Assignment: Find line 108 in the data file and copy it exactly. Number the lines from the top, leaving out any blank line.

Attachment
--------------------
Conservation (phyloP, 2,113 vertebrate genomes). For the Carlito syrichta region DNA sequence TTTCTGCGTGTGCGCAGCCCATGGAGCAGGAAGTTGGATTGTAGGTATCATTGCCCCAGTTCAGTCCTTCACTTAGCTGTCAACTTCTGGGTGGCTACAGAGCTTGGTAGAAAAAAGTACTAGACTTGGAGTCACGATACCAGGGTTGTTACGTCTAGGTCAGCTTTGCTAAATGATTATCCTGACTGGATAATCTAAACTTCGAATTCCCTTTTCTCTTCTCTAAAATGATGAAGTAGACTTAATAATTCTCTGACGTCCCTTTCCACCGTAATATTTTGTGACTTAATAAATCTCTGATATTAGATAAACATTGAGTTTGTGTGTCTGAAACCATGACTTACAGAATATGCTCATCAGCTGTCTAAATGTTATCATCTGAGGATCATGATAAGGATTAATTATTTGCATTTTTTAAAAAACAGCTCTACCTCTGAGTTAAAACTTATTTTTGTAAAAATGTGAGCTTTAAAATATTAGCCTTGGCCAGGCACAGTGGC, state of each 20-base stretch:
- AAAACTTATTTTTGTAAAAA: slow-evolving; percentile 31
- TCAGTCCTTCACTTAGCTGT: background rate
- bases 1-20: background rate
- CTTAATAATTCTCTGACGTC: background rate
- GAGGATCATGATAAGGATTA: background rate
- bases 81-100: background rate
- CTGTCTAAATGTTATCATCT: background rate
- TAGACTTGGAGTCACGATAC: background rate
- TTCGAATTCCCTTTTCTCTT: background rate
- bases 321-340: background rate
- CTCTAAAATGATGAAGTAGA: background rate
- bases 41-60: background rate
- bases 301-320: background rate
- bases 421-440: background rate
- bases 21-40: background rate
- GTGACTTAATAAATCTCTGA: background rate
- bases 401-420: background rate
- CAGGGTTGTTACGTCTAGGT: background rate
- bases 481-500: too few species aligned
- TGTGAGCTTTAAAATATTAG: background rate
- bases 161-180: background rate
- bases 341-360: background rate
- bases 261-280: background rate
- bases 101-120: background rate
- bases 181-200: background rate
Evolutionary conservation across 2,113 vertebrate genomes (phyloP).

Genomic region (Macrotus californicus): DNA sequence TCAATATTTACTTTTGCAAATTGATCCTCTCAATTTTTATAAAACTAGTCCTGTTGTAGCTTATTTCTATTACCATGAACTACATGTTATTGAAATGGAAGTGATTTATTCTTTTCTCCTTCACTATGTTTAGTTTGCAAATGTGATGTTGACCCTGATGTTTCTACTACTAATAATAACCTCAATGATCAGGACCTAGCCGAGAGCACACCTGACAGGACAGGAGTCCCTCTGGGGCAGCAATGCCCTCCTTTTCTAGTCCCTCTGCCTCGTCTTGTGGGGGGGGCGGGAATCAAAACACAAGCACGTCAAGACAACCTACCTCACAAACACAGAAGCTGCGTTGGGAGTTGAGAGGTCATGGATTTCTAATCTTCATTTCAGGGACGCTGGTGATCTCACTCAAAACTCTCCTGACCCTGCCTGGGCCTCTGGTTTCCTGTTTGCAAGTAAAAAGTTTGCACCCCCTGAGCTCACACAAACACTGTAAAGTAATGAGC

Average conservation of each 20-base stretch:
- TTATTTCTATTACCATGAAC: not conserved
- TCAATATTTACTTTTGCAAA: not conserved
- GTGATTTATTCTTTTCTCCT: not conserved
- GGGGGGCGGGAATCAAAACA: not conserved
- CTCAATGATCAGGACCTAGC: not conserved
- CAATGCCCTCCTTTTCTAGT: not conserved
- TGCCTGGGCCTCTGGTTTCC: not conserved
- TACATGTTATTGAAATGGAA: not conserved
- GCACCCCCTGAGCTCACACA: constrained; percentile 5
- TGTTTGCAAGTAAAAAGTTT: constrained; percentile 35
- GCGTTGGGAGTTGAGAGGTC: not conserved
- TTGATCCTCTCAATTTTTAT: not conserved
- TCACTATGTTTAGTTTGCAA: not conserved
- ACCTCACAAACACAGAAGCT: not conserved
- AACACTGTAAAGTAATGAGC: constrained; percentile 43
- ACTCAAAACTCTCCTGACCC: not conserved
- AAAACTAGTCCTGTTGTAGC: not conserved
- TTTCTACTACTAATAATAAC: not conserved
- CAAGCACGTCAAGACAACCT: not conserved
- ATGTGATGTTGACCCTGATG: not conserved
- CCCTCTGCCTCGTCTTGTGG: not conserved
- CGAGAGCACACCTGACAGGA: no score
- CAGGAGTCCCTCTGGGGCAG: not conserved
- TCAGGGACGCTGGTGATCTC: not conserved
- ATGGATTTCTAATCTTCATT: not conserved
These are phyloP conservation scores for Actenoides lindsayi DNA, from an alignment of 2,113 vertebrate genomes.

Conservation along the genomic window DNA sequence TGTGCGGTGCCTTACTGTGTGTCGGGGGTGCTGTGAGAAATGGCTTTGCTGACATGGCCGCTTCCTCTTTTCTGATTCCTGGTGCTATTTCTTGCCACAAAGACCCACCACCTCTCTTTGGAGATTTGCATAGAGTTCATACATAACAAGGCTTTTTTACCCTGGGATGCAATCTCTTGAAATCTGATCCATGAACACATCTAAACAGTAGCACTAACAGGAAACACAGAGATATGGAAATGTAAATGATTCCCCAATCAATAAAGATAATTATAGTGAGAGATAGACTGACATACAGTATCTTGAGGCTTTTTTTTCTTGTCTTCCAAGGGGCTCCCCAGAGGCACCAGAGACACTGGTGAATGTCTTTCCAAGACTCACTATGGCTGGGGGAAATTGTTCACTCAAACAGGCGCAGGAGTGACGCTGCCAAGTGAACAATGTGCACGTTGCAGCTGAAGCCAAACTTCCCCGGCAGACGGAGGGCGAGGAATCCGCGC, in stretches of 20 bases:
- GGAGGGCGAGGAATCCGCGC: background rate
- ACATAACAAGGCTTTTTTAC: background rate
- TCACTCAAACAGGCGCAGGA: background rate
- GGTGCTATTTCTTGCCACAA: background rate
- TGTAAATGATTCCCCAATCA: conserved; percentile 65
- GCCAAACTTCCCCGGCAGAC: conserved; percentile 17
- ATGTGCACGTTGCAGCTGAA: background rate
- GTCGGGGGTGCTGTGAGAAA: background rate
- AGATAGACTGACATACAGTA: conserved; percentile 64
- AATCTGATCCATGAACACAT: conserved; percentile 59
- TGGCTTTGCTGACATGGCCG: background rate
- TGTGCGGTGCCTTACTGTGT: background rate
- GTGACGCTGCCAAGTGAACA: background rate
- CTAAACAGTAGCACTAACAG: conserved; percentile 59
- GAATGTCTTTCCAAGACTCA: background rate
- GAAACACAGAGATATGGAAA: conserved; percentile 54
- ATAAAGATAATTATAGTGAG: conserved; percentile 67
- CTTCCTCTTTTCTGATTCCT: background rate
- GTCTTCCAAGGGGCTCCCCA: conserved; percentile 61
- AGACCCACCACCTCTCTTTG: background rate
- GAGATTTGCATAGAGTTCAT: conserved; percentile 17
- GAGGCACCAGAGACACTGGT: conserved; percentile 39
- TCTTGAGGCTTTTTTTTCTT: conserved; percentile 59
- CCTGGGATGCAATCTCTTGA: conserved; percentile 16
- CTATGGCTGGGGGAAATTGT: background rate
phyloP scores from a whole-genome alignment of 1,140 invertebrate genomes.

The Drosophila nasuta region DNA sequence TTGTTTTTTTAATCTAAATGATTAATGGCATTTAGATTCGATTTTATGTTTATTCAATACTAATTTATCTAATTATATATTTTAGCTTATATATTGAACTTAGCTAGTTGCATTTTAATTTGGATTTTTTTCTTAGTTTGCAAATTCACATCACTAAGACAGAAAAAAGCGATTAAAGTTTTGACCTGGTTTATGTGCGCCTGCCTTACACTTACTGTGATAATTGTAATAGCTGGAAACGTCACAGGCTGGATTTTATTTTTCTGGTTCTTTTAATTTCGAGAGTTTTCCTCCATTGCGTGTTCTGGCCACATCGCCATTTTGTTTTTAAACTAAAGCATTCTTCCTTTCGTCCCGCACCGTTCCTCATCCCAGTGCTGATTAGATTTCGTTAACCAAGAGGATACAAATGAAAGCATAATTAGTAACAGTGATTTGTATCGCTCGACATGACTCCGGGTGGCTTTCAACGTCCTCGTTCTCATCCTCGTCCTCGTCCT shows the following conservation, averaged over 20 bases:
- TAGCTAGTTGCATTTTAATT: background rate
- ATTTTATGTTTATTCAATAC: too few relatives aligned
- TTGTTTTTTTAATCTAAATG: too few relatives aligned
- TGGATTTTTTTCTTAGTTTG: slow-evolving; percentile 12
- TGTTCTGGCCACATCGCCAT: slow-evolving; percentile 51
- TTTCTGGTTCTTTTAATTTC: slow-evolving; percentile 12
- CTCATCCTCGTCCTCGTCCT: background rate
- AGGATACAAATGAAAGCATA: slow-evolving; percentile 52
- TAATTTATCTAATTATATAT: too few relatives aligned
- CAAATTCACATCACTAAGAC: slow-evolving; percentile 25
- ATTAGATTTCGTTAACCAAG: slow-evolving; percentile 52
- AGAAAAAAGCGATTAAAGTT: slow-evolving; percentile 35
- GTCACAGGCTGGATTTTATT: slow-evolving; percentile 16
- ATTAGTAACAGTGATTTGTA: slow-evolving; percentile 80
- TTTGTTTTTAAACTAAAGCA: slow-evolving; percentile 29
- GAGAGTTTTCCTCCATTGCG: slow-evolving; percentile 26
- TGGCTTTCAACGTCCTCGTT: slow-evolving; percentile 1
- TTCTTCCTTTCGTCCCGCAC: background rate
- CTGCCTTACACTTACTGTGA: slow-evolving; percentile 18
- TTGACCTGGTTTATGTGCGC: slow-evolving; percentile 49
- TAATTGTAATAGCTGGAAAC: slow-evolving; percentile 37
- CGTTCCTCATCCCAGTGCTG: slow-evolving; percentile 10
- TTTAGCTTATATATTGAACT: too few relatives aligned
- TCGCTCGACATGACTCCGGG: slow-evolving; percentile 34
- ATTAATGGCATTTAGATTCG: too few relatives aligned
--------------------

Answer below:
- ATTAATGGCATTTAGATTCG: too few relatives aligned